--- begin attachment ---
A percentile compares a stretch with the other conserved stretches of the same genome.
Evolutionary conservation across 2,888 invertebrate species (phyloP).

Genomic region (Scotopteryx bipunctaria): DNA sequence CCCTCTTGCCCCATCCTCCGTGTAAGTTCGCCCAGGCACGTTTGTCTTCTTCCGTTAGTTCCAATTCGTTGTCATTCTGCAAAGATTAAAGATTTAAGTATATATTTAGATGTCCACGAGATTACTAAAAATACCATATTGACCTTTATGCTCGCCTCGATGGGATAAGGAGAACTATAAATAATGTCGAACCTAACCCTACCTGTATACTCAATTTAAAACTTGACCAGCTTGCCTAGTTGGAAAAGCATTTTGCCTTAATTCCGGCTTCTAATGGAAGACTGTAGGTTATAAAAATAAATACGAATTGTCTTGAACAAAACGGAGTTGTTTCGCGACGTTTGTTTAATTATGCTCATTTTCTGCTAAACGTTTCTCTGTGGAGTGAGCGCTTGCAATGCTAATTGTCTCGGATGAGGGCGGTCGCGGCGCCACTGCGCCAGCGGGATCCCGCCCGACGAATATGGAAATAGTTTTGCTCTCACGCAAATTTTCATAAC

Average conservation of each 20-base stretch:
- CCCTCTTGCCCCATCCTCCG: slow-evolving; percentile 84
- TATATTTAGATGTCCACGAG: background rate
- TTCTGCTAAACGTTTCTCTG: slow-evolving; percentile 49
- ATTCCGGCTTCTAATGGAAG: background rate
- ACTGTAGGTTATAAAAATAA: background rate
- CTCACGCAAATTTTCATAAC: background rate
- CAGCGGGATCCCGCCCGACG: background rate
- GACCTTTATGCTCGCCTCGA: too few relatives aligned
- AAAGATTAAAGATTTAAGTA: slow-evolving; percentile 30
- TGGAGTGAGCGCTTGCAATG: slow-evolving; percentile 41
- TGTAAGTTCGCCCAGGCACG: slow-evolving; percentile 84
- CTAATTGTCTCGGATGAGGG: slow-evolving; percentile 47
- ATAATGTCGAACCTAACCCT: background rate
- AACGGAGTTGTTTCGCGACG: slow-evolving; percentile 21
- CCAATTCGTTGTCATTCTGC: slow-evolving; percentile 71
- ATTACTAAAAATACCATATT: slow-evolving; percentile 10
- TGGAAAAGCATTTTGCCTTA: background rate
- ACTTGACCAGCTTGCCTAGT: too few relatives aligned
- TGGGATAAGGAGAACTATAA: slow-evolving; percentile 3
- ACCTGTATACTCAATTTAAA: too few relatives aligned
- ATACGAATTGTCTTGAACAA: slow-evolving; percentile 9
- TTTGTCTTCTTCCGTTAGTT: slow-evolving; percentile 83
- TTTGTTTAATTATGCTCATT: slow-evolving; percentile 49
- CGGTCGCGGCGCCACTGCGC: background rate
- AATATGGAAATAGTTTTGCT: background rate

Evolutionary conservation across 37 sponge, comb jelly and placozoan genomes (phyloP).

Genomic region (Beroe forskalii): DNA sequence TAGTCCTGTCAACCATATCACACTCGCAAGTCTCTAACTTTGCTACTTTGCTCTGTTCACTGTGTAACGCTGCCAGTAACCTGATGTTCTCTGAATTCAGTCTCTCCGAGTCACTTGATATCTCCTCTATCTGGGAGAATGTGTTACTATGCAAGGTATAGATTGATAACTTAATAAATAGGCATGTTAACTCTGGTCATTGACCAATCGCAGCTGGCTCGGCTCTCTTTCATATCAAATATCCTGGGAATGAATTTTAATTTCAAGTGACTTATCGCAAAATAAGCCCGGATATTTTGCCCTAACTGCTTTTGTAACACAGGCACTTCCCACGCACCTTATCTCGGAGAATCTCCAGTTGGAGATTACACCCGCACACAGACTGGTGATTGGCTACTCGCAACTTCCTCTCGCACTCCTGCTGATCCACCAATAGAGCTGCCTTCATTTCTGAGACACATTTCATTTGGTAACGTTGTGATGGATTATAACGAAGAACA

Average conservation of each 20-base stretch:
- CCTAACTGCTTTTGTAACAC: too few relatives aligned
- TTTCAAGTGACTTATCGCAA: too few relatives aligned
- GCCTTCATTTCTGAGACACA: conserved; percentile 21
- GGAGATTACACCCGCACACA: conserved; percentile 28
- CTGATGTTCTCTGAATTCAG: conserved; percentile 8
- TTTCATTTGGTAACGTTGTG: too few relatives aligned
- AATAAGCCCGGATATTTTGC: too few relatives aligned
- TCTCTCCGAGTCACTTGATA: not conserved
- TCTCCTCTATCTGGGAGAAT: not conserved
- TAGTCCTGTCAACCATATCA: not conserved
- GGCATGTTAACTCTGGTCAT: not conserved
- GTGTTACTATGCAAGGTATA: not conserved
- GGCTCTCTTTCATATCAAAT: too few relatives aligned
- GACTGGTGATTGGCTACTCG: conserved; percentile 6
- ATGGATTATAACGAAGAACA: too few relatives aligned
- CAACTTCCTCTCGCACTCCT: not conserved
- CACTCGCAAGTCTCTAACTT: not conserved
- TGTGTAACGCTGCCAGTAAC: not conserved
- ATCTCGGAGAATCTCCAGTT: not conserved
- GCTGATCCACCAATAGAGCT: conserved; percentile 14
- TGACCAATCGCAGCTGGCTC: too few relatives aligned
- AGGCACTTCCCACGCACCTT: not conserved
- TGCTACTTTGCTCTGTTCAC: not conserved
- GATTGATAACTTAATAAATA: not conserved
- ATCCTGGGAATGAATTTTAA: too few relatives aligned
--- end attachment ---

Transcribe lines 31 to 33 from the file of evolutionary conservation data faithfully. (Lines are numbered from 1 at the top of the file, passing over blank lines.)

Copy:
Genomic region (Beroe forskalii): DNA sequence TAGTCCTGTCAACCATATCACACTCGCAAGTCTCTAACTTTGCTACTTTGCTCTGTTCACTGTGTAACGCTGCCAGTAACCTGATGTTCTCTGAATTCAGTCTCTCCGAGTCACTTGATATCTCCTCTATCTGGGAGAATGTGTTACTATGCAAGGTATAGATTGATAACTTAATAAATAGGCATGTTAACTCTGGTCATTGACCAATCGCAGCTGGCTCGGCTCTCTTTCATATCAAATATCCTGGGAATGAATTTTAATTTCAAGTGACTTATCGCAAAATAAGCCCGGATATTTTGCCCTAACTGCTTTTGTAACACAGGCACTTCCCACGCACCTTATCTCGGAGAATCTCCAGTTGGAGATTACACCCGCACACAGACTGGTGATTGGCTACTCGCAACTTCCTCTCGCACTCCTGCTGATCCACCAATAGAGCTGCCTTCATTTCTGAGACACATTTCATTTGGTAACGTTGTGATGGATTATAACGAAGAACA

Average conservation of each 20-base stretch:
- CCTAACTGCTTTTGTAACAC: too few relatives aligned